However part of what keeps this blog going is that in some Anglican churches such as my own, we are in uncharted territory (therefore worth continuing to explore). In time the charts might prove that, so to speak, we are in TECland; or in CofEland (which I think is proving to be an eternal muddle, but I acknowledge that others such as yourself see it also turning out to be like TECland); or (because on certain matters our history has done this) in new Anglican territory.

tachesterton said...

Peter - yes, I believe that if we Anglicans can continue to worship together and be in communion with each other while (a) believing different things about whether it is OK for Christians to kill other Christians when their country tells them to do so (pacifism has never been an official Anglican position, but there are Anglican Pacifist fellowships and no one has said that their members are unfaithful Anglicans), and (b) having such widely diverse views on the Eucharist that some think that veneration of the consecrated elements is not only good but mandatory, while others think it is idolatry, and (c) holding widely divergent views on the scripture/tradition issue (which, as Carl highlights, is fundamental to everything else), and (d) being so diverse politically that some of us find it hard to believe that a person can be a (conservative/liberal/socialist/capitalist/cultural Marxist etc. etc.) and be a Christian...

...well, if we can manage those disagreements, I think we can manage this one too. I am a fairly traditional evangelical in many ways, but I have colleagues with whom I disagree over homosexuality but agree with over just about everything else - and vice versa. As usual, deciding who is 'conservative' and who is 'liberal' is not as easy as people think!

Kurt said...

“Yes, you all know that I think a pacifist interpretation of the New Testament is the most faithful one…”—Tim Chesterton

Actually, Tim, I agree with you. But, I’m afraid I’m not strong enough to do the pacifist thing. I’m a semi-pacifist in practice, however.

Kurt Hill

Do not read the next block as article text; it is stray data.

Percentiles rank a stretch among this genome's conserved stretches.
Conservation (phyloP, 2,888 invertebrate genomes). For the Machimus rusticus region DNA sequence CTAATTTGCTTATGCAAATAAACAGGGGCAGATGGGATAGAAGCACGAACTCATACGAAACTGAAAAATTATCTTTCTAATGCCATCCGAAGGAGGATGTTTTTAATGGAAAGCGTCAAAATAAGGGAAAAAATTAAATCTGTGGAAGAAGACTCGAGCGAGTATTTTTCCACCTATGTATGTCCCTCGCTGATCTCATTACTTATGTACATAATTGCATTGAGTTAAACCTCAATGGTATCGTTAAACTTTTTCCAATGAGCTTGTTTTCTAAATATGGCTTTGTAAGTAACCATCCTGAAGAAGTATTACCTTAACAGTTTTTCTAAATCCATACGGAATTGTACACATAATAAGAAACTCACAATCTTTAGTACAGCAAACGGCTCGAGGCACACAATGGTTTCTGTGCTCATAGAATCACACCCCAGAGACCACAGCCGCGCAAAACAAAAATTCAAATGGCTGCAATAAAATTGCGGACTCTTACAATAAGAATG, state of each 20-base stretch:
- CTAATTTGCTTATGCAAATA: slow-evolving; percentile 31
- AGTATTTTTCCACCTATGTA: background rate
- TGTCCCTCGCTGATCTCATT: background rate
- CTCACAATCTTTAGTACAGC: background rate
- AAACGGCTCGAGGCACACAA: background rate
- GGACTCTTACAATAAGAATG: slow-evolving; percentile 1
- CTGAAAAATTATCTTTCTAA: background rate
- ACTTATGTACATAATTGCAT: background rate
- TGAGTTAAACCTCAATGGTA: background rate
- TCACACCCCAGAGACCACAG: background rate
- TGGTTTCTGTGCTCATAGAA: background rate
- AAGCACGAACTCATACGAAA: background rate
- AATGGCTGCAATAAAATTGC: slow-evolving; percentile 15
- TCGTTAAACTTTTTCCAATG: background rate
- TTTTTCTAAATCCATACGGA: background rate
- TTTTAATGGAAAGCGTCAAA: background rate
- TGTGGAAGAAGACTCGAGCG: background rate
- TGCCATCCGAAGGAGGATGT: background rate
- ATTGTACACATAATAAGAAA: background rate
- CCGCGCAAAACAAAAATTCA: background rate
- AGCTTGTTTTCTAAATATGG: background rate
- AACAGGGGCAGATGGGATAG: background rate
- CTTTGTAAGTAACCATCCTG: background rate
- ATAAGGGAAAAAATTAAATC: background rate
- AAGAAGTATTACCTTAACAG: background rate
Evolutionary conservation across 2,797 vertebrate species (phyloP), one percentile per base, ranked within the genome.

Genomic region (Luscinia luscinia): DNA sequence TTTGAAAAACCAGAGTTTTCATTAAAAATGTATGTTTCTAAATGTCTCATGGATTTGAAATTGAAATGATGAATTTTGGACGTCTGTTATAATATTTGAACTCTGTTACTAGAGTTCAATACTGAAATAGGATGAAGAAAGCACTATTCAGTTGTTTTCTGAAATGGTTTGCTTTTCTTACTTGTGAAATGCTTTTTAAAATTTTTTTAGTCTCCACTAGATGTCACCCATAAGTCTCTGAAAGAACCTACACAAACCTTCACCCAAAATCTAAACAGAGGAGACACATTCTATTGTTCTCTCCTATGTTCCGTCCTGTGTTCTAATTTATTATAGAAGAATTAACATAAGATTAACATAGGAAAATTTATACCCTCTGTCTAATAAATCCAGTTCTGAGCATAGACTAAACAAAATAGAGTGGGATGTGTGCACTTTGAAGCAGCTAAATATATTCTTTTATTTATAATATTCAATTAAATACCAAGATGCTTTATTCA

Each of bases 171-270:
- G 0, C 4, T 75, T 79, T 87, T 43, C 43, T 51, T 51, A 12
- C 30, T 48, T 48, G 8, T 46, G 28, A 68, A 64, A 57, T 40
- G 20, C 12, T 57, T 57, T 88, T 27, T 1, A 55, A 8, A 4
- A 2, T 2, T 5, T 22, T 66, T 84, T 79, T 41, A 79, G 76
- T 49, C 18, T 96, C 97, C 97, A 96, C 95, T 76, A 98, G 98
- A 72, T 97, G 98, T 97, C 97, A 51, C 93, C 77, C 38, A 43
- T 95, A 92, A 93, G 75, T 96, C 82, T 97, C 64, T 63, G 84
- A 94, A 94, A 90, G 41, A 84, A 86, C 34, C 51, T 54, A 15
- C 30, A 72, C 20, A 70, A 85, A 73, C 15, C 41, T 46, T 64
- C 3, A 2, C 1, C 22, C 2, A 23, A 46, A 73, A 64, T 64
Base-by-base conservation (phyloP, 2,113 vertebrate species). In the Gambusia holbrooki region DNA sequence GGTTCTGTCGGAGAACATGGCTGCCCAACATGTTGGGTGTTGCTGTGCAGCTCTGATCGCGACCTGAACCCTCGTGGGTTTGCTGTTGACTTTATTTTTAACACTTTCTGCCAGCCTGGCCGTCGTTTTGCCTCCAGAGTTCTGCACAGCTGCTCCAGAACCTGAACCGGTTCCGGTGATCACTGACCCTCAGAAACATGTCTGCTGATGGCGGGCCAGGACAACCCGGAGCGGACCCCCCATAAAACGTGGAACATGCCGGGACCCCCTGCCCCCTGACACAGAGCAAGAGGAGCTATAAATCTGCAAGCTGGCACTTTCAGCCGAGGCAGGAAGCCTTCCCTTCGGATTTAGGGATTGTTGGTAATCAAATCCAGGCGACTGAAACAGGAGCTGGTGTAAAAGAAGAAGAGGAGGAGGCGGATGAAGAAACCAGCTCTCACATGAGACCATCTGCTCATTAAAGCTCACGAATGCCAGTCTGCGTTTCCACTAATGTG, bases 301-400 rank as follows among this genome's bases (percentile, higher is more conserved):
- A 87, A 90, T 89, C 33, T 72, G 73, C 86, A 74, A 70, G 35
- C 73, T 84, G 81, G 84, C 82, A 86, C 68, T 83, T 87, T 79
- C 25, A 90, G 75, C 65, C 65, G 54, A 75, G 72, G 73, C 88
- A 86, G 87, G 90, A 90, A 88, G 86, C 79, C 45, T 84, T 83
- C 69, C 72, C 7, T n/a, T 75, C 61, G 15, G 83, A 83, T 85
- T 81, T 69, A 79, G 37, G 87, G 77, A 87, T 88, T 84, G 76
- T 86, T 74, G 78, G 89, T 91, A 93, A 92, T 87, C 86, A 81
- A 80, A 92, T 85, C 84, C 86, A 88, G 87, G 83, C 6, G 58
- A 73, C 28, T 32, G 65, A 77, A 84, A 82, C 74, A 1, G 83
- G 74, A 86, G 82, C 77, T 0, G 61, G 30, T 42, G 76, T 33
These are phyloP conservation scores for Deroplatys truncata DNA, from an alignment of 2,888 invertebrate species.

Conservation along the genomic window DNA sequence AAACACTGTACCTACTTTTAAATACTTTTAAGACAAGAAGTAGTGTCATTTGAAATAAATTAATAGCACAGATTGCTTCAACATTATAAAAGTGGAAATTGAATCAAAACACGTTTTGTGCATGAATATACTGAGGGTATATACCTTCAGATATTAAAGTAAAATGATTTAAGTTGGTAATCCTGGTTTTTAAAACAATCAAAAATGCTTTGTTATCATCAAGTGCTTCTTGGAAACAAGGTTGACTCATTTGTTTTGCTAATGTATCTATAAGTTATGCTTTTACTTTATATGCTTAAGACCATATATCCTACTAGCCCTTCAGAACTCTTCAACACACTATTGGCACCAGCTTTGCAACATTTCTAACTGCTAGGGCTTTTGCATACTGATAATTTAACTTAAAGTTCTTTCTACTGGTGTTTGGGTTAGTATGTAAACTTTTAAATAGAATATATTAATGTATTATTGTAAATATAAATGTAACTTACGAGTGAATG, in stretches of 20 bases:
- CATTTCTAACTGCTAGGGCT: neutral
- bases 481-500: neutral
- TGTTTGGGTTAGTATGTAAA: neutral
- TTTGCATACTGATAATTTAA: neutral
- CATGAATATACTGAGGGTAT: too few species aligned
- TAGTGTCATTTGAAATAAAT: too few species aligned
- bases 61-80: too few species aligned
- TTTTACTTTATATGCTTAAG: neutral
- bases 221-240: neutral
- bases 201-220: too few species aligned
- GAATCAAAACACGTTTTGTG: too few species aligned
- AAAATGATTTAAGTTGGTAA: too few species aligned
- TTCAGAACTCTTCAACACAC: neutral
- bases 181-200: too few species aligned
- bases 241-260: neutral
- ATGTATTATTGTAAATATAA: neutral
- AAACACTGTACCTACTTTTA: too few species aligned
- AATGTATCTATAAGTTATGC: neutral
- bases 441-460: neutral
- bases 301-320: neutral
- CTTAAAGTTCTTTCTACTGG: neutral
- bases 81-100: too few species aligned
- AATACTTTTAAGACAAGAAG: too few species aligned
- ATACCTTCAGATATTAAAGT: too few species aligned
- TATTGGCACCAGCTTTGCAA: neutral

Brooklyn, NY

Peter Carrell said...

Hi Kurt (Tim)
I cannot wholly go in the pacifist direction.
But if I did, in the back of my mind I would always be thinking that if some nation invaded NZ I would hope the US had our back covered!! (Cf WW2 and Japanese expansionism in the Pacific. We had no hope save that the US entered that war zone. Praise God the US did).

Kurt said...

If I had been graduated from college in 1942 rather than in 1972, I could see myself as an ensign in the US Naval Reserve.

Kurt Hill
Brooklyn, NY

carl jacobs said...

Kurt Hill

"Semi-pacifist?" Isn't that like being "mostly dead?"

carl

Shawn Herles said...

Hi Tim,

The problem with living with disagreement over this issue is that, unlike pacifism, it involves a sacrament/ordinance, that of marriage. That is why "living with disagreement" is not possible. IF same-sex marriage was taken off the table, then much of my concern would also go, and what how individual parishes deal with the issue would not worry me. I have said, many times that this issue for me is not what adults choose to do in private, thats between them and God, but the sacramental definition of marriage, the ONLY definition of marriage, given to us by God; one man and one women for life.

Because the Inclusive Church Movement insists on putting the sacrament of marriage (within the Church) on the table, we cannot live with disagreement. If ICM and other Christian gay-rights advocates take the sacrament of marriage out of the argument, problem solved as far as I am concerned and I would be happy to live and let live. And ironically, that could be described as a "small l" liberal position!